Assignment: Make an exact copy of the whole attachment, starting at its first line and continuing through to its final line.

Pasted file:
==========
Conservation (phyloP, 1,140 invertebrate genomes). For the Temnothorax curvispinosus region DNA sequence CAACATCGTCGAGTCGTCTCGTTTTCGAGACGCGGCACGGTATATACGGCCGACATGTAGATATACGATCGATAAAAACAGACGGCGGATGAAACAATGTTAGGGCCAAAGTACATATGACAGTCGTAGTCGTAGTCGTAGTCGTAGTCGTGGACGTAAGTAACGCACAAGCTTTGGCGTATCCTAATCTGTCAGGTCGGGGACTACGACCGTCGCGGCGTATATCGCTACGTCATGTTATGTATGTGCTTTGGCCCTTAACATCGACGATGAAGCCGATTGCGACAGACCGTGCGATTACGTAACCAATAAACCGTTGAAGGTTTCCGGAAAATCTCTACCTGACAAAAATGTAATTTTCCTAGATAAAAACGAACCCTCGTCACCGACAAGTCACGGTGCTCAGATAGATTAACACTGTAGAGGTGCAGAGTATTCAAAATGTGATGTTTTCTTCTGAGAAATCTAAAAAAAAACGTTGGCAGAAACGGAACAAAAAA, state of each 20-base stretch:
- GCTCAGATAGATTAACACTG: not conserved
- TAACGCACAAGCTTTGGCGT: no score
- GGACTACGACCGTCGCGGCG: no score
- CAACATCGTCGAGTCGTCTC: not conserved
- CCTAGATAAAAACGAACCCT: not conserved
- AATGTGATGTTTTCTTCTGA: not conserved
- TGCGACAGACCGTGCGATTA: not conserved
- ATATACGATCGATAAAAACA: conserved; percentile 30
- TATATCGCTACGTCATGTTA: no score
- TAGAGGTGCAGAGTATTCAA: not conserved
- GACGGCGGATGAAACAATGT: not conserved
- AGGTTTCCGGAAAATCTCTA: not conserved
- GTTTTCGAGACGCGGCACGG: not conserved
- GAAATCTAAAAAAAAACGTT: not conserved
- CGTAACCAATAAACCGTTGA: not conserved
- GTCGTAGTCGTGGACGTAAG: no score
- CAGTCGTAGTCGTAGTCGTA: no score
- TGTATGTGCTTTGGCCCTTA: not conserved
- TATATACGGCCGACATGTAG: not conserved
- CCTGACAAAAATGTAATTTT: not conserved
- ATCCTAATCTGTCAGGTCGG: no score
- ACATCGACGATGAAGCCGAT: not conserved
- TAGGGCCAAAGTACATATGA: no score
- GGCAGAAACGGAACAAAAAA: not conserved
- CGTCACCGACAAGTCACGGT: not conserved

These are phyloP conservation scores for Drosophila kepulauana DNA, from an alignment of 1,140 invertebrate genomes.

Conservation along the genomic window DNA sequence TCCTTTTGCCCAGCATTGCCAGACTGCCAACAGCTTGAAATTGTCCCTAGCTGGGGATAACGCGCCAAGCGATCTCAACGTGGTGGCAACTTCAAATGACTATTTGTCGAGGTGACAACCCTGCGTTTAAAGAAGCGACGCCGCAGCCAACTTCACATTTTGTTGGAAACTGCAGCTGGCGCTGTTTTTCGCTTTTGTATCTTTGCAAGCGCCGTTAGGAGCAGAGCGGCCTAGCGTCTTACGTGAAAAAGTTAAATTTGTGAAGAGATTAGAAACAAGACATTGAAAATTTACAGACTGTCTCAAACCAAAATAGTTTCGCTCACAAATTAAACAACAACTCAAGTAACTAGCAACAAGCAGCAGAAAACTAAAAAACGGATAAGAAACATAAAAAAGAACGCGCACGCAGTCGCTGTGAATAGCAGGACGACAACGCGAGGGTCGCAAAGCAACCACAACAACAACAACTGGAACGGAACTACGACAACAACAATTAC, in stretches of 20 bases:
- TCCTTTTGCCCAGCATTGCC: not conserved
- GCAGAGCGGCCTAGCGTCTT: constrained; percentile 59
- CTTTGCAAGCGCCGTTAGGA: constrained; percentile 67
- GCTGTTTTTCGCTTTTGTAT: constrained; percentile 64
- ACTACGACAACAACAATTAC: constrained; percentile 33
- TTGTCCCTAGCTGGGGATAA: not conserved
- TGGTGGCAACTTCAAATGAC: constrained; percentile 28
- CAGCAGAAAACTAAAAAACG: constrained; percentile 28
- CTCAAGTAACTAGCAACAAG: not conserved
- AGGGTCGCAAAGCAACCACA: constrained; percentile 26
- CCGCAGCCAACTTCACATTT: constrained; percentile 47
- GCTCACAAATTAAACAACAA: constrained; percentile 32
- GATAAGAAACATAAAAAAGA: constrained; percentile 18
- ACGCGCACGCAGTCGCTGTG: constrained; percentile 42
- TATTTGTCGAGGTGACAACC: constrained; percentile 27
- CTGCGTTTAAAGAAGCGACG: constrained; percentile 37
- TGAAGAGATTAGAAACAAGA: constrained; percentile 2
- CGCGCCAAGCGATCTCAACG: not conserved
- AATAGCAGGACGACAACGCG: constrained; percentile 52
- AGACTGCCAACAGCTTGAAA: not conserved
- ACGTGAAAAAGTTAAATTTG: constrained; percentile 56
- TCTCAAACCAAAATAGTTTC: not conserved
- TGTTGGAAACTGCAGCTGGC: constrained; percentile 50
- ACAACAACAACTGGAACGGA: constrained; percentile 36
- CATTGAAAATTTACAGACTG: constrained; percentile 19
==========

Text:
Conservation (phyloP, 1,140 invertebrate genomes). For the Temnothorax curvispinosus region DNA sequence CAACATCGTCGAGTCGTCTCGTTTTCGAGACGCGGCACGGTATATACGGCCGACATGTAGATATACGATCGATAAAAACAGACGGCGGATGAAACAATGTTAGGGCCAAAGTACATATGACAGTCGTAGTCGTAGTCGTAGTCGTAGTCGTGGACGTAAGTAACGCACAAGCTTTGGCGTATCCTAATCTGTCAGGTCGGGGACTACGACCGTCGCGGCGTATATCGCTACGTCATGTTATGTATGTGCTTTGGCCCTTAACATCGACGATGAAGCCGATTGCGACAGACCGTGCGATTACGTAACCAATAAACCGTTGAAGGTTTCCGGAAAATCTCTACCTGACAAAAATGTAATTTTCCTAGATAAAAACGAACCCTCGTCACCGACAAGTCACGGTGCTCAGATAGATTAACACTGTAGAGGTGCAGAGTATTCAAAATGTGATGTTTTCTTCTGAGAAATCTAAAAAAAAACGTTGGCAGAAACGGAACAAAAAA, state of each 20-base stretch:
- GCTCAGATAGATTAACACTG: not conserved
- TAACGCACAAGCTTTGGCGT: no score
- GGACTACGACCGTCGCGGCG: no score
- CAACATCGTCGAGTCGTCTC: not conserved
- CCTAGATAAAAACGAACCCT: not conserved
- AATGTGATGTTTTCTTCTGA: not conserved
- TGCGACAGACCGTGCGATTA: not conserved
- ATATACGATCGATAAAAACA: conserved; percentile 30
- TATATCGCTACGTCATGTTA: no score
- TAGAGGTGCAGAGTATTCAA: not conserved
- GACGGCGGATGAAACAATGT: not conserved
- AGGTTTCCGGAAAATCTCTA: not conserved
- GTTTTCGAGACGCGGCACGG: not conserved
- GAAATCTAAAAAAAAACGTT: not conserved
- CGTAACCAATAAACCGTTGA: not conserved
- GTCGTAGTCGTGGACGTAAG: no score
- CAGTCGTAGTCGTAGTCGTA: no score
- TGTATGTGCTTTGGCCCTTA: not conserved
- TATATACGGCCGACATGTAG: not conserved
- CCTGACAAAAATGTAATTTT: not conserved
- ATCCTAATCTGTCAGGTCGG: no score
- ACATCGACGATGAAGCCGAT: not conserved
- TAGGGCCAAAGTACATATGA: no score
- GGCAGAAACGGAACAAAAAA: not conserved
- CGTCACCGACAAGTCACGGT: not conserved

These are phyloP conservation scores for Drosophila kepulauana DNA, from an alignment of 1,140 invertebrate genomes.

Conservation along the genomic window DNA sequence TCCTTTTGCCCAGCATTGCCAGACTGCCAACAGCTTGAAATTGTCCCTAGCTGGGGATAACGCGCCAAGCGATCTCAACGTGGTGGCAACTTCAAATGACTATTTGTCGAGGTGACAACCCTGCGTTTAAAGAAGCGACGCCGCAGCCAACTTCACATTTTGTTGGAAACTGCAGCTGGCGCTGTTTTTCGCTTTTGTATCTTTGCAAGCGCCGTTAGGAGCAGAGCGGCCTAGCGTCTTACGTGAAAAAGTTAAATTTGTGAAGAGATTAGAAACAAGACATTGAAAATTTACAGACTGTCTCAAACCAAAATAGTTTCGCTCACAAATTAAACAACAACTCAAGTAACTAGCAACAAGCAGCAGAAAACTAAAAAACGGATAAGAAACATAAAAAAGAACGCGCACGCAGTCGCTGTGAATAGCAGGACGACAACGCGAGGGTCGCAAAGCAACCACAACAACAACAACTGGAACGGAACTACGACAACAACAATTAC, in stretches of 20 bases:
- TCCTTTTGCCCAGCATTGCC: not conserved
- GCAGAGCGGCCTAGCGTCTT: constrained; percentile 59
- CTTTGCAAGCGCCGTTAGGA: constrained; percentile 67
- GCTGTTTTTCGCTTTTGTAT: constrained; percentile 64
- ACTACGACAACAACAATTAC: constrained; percentile 33
- TTGTCCCTAGCTGGGGATAA: not conserved
- TGGTGGCAACTTCAAATGAC: constrained; percentile 28
- CAGCAGAAAACTAAAAAACG: constrained; percentile 28
- CTCAAGTAACTAGCAACAAG: not conserved
- AGGGTCGCAAAGCAACCACA: constrained; percentile 26
- CCGCAGCCAACTTCACATTT: constrained; percentile 47
- GCTCACAAATTAAACAACAA: constrained; percentile 32
- GATAAGAAACATAAAAAAGA: constrained; percentile 18
- ACGCGCACGCAGTCGCTGTG: constrained; percentile 42
- TATTTGTCGAGGTGACAACC: constrained; percentile 27
- CTGCGTTTAAAGAAGCGACG: constrained; percentile 37
- TGAAGAGATTAGAAACAAGA: constrained; percentile 2
- CGCGCCAAGCGATCTCAACG: not conserved
- AATAGCAGGACGACAACGCG: constrained; percentile 52
- AGACTGCCAACAGCTTGAAA: not conserved
- ACGTGAAAAAGTTAAATTTG: constrained; percentile 56
- TCTCAAACCAAAATAGTTTC: not conserved
- TGTTGGAAACTGCAGCTGGC: constrained; percentile 50
- ACAACAACAACTGGAACGGA: constrained; percentile 36
- CATTGAAAATTTACAGACTG: constrained; percentile 19